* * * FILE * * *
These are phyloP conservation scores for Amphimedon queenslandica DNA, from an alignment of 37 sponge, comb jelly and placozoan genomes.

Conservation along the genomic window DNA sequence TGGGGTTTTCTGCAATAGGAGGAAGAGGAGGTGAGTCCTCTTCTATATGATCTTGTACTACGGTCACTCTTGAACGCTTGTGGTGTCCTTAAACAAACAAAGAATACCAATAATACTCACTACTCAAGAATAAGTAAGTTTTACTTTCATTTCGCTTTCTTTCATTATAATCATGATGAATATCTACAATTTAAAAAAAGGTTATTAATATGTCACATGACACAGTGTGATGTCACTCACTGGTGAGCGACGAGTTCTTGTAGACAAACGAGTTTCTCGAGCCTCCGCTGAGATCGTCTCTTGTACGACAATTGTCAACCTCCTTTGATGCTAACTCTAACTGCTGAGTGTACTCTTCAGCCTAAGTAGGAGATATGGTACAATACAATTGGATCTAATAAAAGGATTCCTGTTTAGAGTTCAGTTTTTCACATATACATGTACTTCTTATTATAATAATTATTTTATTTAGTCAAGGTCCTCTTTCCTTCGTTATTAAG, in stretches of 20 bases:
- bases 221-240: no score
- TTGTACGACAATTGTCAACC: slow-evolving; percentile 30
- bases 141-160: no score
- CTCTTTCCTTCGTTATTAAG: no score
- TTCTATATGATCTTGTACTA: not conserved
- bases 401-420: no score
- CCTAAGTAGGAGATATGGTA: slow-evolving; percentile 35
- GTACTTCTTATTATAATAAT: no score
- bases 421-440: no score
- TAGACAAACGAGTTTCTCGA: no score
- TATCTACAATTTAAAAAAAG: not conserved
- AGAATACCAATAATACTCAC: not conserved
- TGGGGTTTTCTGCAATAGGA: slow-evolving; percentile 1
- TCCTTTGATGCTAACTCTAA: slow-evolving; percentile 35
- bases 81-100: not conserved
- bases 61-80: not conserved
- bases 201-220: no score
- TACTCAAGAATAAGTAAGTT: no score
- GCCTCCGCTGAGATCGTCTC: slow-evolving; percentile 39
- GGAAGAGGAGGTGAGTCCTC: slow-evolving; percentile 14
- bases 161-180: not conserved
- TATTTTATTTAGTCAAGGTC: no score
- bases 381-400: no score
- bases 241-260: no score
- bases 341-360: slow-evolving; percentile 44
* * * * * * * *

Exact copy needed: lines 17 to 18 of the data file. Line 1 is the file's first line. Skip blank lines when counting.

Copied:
- bases 81-100: not conserved
- bases 61-80: not conserved